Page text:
Secret Garden: Once in a Red Moon

Marshall Bowden

Secret Garden

Once in a Red Moon

Label: Decca
US Release Date: 2002-03-26
UK Release Date: 2002-04-22

Secret Garden has danced on a thin line between authentic Celtic and Scandinavian-inspired music and flaccid, new age claptrap for their entire existence. Thanks to a film, A Night with Secret Garden, shown on PBS in 1999, the group was able to offer an equally attractive visual component to their recorded mix of light classical, Celtic melancholy, and new age frippery. Not only could the group appeal to fans of Celtic popsters like Clannad and Enya, they could also pull in audiences entranced by the likes of Yanni and Sarah Brightman. Their first recording, Songs from a Secret Garden skirted this line very convincingly, while the follow-ups, White Stones and Dawn of a New Century, were less convincing. Once in a Red Moon, their latest effort, is something of a return to form, though if you like your Celtic sounds a bit on the less mannered side, you might steer clear of this group altogether.

The first track, "Awakening" sets the tone: one of melancholy and introspection, which fits the theme of Once in a Red Moon, which turns out to be communication with the divine. "You Lift Me Up" makes this theme explicit, its uplifting hymn-like lyrics delivered by Riverdance's Brian Kennedy; the lush strings were scored by Andrea Bocelli's musical director, Steven Mercurio. All is very gorgeous, though unfortunately I couldn't help but feel I was hearing the hit single from the soundtrack of the next Disney animated feature. That's either going to give you the willies or make you want to purchase this CD straight away; it should give you a quick read as to which side of the Secret Garden line your tastes fall on. "Silent Wings" is a melancholy little melody that depends on the interplay of Fionnuala Sherry's violin and Rolf Lovland's piano. It's been mentioned that much of Secret Garden's music sounds like the soundtrack to a romantic film, and here it is all too easy to imagine an Arthurian epic, with Morgan LaFey working her magic under a bright, full moon on the Isle of Avalon.

Scottish singer Karen Matheson, whom Sean Connery described as having "a throat surely touched by the hand of God" contributes to the stunningly beautiful "Greenwaves" and "The Gates of Dawn", and her singing provides a level of authenticity not always apparent in Secret Garden's music. "Greenwaves" is like the music of a dream, impossibly beautiful and with wonderful lyrics by songwriter/cabaret singer Ann Hampton Calloway. Ms. Calloway was asked by Barbara Streisand to pen lyrics to the Secret Garden instrumental "Heartstrings", a song which was played at Streisand's wedding to James Brolin. Streisand recorded the revised song, "I've Dreamed of You" in 1999.

The album gets back to instrumentals on the next three tracks. "Invitations" seems to explore some of the crossover between the music of Ireland/Scotland and that of Lovland's Nordic homeland. "Invitations" and "Fairytale" are the only things resembling uptempo numbers on the album. "Duo" successfully pairs Sherry's violin with the cello work of Julian Lloyd Webber. There's a bit of sameness between this track and the following one, "Belonging", with the key being minor and the mood reflective. It again raises the specter of soundtrack music, begging the question: how closely does one listen to this music? Therein lies the rub. While Lovland and Sherry, as well as most of their collaborators, are top-notch musicians and composers, they are clearly trying to create music that will reach a wide audience. Trying to create positive, affirming music that will create happiness and peacefulness in those who listen to it is a noble aspiration, but how much substance is there to these compositions? I would say that there is considerably more here to chew on here than in some of Enya's work, which is all about the beauty of her voice and sometimes lapses into preciousness. On the other hand, I rarely feel as inspired by Secret Garden as I do by the Celtic folk/rock experiments of a band like Wolfstone (up through 1996; their later albums are horrible). While certainly not "authentic" Celtic music, Wolfstone retained plenty of the spring of Celtic reels and jigs while kicking their music up a notch with electric guitar and rock drumming.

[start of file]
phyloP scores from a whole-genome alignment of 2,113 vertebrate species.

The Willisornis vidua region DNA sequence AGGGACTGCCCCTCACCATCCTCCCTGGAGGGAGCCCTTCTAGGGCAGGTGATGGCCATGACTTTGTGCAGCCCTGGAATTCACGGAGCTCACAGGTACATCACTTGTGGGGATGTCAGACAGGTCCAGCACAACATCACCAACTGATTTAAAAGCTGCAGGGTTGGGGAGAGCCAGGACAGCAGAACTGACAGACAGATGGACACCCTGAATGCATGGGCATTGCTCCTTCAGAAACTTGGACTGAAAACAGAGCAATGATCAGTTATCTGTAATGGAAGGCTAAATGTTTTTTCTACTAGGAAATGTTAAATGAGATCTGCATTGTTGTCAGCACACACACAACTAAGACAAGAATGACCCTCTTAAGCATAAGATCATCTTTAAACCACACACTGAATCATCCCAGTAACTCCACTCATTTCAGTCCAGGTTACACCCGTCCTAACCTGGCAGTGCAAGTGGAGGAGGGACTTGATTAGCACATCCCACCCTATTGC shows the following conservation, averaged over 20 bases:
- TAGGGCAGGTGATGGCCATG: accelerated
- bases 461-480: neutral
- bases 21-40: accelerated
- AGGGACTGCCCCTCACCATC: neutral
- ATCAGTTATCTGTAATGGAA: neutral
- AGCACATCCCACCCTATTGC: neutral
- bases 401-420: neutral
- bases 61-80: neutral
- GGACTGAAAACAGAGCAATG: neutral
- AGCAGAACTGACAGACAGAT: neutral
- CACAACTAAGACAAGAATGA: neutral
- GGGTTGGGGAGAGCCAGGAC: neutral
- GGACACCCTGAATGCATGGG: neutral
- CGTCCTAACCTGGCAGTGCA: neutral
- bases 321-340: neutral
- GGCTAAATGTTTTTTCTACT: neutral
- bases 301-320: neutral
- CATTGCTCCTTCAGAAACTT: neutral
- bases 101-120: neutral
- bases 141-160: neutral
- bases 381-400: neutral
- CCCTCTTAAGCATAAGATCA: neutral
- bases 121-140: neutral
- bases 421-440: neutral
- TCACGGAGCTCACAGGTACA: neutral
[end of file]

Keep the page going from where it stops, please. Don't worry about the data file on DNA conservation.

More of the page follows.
Still, there is a lot here to like, and as I said in the beginning, Secret Garden walks the line between reflective beauty and maudlin sentimentality very well on this CD. The title track, with a Middle Eastern tinge, is one of the group's finest compositions, and provides some real emotional depth. The closing piece, "Elegie" features the voices of the Celtic vocal group Anuna and a final chord that is a composite of "C" chords submitted by fans worldwide in response to the group's online request. Overall, if you enjoy the music of Clannad or Enya, you won't be disappointed. Nor will new age music aficionados, though there's more here for the serious listener than on the typical New Age recording.

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